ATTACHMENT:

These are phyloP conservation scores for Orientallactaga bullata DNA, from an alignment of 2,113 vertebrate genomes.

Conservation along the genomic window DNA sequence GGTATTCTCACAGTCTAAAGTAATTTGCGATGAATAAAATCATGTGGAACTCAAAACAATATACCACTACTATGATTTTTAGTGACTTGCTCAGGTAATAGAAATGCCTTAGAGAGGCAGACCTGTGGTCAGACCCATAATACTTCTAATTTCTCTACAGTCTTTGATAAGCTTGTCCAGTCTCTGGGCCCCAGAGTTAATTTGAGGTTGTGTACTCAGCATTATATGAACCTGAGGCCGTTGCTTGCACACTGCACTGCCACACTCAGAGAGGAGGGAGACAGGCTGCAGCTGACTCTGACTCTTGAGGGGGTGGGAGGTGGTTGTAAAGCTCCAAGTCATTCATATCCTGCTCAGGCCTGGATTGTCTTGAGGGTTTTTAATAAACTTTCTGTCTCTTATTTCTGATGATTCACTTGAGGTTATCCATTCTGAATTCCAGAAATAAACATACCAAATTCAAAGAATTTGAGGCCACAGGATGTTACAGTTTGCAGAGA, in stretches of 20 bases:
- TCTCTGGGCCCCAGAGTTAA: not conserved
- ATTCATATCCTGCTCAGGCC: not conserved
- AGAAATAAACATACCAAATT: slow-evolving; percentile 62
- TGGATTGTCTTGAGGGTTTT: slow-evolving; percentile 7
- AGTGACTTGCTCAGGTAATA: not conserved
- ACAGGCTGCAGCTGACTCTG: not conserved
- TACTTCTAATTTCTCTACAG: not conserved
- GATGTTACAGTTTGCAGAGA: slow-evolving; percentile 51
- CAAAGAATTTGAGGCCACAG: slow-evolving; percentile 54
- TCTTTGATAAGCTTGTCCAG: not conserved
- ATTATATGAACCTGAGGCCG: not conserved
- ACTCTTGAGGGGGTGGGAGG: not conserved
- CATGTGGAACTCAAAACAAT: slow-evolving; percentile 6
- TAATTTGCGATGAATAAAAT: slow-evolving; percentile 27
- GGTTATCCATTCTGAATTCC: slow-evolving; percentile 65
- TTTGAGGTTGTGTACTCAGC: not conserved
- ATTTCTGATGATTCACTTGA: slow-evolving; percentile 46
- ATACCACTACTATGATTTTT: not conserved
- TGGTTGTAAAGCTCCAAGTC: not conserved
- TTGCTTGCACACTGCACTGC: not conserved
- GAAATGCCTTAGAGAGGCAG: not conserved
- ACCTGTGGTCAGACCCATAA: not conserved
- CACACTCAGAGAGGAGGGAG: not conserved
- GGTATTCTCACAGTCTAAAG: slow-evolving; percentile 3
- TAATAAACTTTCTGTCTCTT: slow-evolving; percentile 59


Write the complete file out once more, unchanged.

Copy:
These are phyloP conservation scores for Orientallactaga bullata DNA, from an alignment of 2,113 vertebrate genomes.

Conservation along the genomic window DNA sequence GGTATTCTCACAGTCTAAAGTAATTTGCGATGAATAAAATCATGTGGAACTCAAAACAATATACCACTACTATGATTTTTAGTGACTTGCTCAGGTAATAGAAATGCCTTAGAGAGGCAGACCTGTGGTCAGACCCATAATACTTCTAATTTCTCTACAGTCTTTGATAAGCTTGTCCAGTCTCTGGGCCCCAGAGTTAATTTGAGGTTGTGTACTCAGCATTATATGAACCTGAGGCCGTTGCTTGCACACTGCACTGCCACACTCAGAGAGGAGGGAGACAGGCTGCAGCTGACTCTGACTCTTGAGGGGGTGGGAGGTGGTTGTAAAGCTCCAAGTCATTCATATCCTGCTCAGGCCTGGATTGTCTTGAGGGTTTTTAATAAACTTTCTGTCTCTTATTTCTGATGATTCACTTGAGGTTATCCATTCTGAATTCCAGAAATAAACATACCAAATTCAAAGAATTTGAGGCCACAGGATGTTACAGTTTGCAGAGA, in stretches of 20 bases:
- TCTCTGGGCCCCAGAGTTAA: not conserved
- ATTCATATCCTGCTCAGGCC: not conserved
- AGAAATAAACATACCAAATT: slow-evolving; percentile 62
- TGGATTGTCTTGAGGGTTTT: slow-evolving; percentile 7
- AGTGACTTGCTCAGGTAATA: not conserved
- ACAGGCTGCAGCTGACTCTG: not conserved
- TACTTCTAATTTCTCTACAG: not conserved
- GATGTTACAGTTTGCAGAGA: slow-evolving; percentile 51
- CAAAGAATTTGAGGCCACAG: slow-evolving; percentile 54
- TCTTTGATAAGCTTGTCCAG: not conserved
- ATTATATGAACCTGAGGCCG: not conserved
- ACTCTTGAGGGGGTGGGAGG: not conserved
- CATGTGGAACTCAAAACAAT: slow-evolving; percentile 6
- TAATTTGCGATGAATAAAAT: slow-evolving; percentile 27
- GGTTATCCATTCTGAATTCC: slow-evolving; percentile 65
- TTTGAGGTTGTGTACTCAGC: not conserved
- ATTTCTGATGATTCACTTGA: slow-evolving; percentile 46
- ATACCACTACTATGATTTTT: not conserved
- TGGTTGTAAAGCTCCAAGTC: not conserved
- TTGCTTGCACACTGCACTGC: not conserved
- GAAATGCCTTAGAGAGGCAG: not conserved
- ACCTGTGGTCAGACCCATAA: not conserved
- CACACTCAGAGAGGAGGGAG: not conserved
- GGTATTCTCACAGTCTAAAG: slow-evolving; percentile 3
- TAATAAACTTTCTGTCTCTT: slow-evolving; percentile 59